However, any treatment decision must involve an assessment of benefit versus risk. Although some cases reported in the media suggest potential for benefit, pediatric neurologists at Children's Colorado have also seen a number of cases where CBD has had no or minimal positive effect. In some instances CBD treatment has been associated with a worsening of seizures or other serious side effects leading children to be hospitalized.
Of the more than 75 children with epilepsy who we have seen who reportedly have received a marijuana derivative for treatment of seizures, only approximately 1 in 3 have shown any improvement in their seizures based on parental reports. It is important to note that none of these improvements has been confirmed when objective testing by EEG—which records electrical signals from the brain—has been performed.
This substantial gap between the various anecdotal reports underscores the desperate need for robust scientific evidence for the potential benefit and risks of marijuana in people with epilepsy. Healthcare professionals do not currently know if marijuana is a safe and effective treatment for epilepsy, nor do we know the long-term effects that marijuana will have on learning, memory and behavior, especially in infants and young children.
However, we do know, based on both clinical data in adolescents and adults, and laboratory data in animals, that there are potential negative effects of marijuana on these critical brain functions.
Every case of epilepsy is different and the disease itself is highly variable. Certain treatments that are effective for one type of epilepsy can be ineffective for or even worsen other types of epilepsy. Scientific studies in people with epilepsy help us to understand how and why various treatments work, and for whom they are effective. Research also helps us understand the correct dose, side effects and potential interactions with other medications.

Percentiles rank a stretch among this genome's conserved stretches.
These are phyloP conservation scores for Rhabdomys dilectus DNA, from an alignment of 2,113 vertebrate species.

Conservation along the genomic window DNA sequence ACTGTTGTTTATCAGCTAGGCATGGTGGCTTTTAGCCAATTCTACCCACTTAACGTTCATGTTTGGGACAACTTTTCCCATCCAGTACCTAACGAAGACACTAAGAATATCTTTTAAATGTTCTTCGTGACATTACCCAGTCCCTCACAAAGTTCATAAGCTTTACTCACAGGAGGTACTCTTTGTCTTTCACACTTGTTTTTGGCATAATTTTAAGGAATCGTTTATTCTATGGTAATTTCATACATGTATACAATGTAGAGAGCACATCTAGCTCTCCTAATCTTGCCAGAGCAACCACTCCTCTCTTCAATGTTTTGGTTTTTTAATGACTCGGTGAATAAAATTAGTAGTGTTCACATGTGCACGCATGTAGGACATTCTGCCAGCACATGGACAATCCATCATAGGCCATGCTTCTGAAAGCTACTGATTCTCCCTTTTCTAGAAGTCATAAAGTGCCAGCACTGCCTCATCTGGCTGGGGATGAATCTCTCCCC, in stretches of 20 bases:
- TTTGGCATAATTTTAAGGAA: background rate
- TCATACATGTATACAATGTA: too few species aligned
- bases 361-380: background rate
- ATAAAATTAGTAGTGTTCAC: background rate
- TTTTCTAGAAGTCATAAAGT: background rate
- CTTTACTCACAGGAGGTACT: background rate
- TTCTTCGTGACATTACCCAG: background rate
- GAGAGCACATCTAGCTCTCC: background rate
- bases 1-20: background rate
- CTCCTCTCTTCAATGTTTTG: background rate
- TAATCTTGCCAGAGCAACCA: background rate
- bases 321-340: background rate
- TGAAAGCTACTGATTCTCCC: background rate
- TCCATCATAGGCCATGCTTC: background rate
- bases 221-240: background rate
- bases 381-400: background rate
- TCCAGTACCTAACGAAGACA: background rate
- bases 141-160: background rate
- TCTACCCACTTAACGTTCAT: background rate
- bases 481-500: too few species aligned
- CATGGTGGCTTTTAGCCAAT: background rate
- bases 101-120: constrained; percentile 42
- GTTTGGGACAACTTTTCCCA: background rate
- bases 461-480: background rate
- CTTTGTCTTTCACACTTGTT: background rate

The research needed to determine if marijuana derivatives are safe and effective for the treatment of children or adults with epilepsy cannot occur without funding. At the present time it is difficult, if not impossible, to obtain federal funding to complete research on medical marijuana due to the designation of marijuana as a DEA schedule 1 drug.
It is imperative that these studies be performed by medical researchers who have expertise in pediatric epilepsy and know how to conduct clinical research studies. It's also critical that these investigators have no financial interest in the results of these studies, so that the public can have the utmost confidence that the resulting findings are valid and unbiased.
Physicians and patients and their families need all the necessary information to make the best decisions regarding care.
We understand first-hand the medical complexity of epilepsy and the difficult decisions facing people with epilepsy and their families. We urge all people touched by epilepsy to consult with an epilepsy specialist and explore the many existing treatment options to empower them to make informed decisions with their specialist that weighs the risks and benefits of the different treatment options.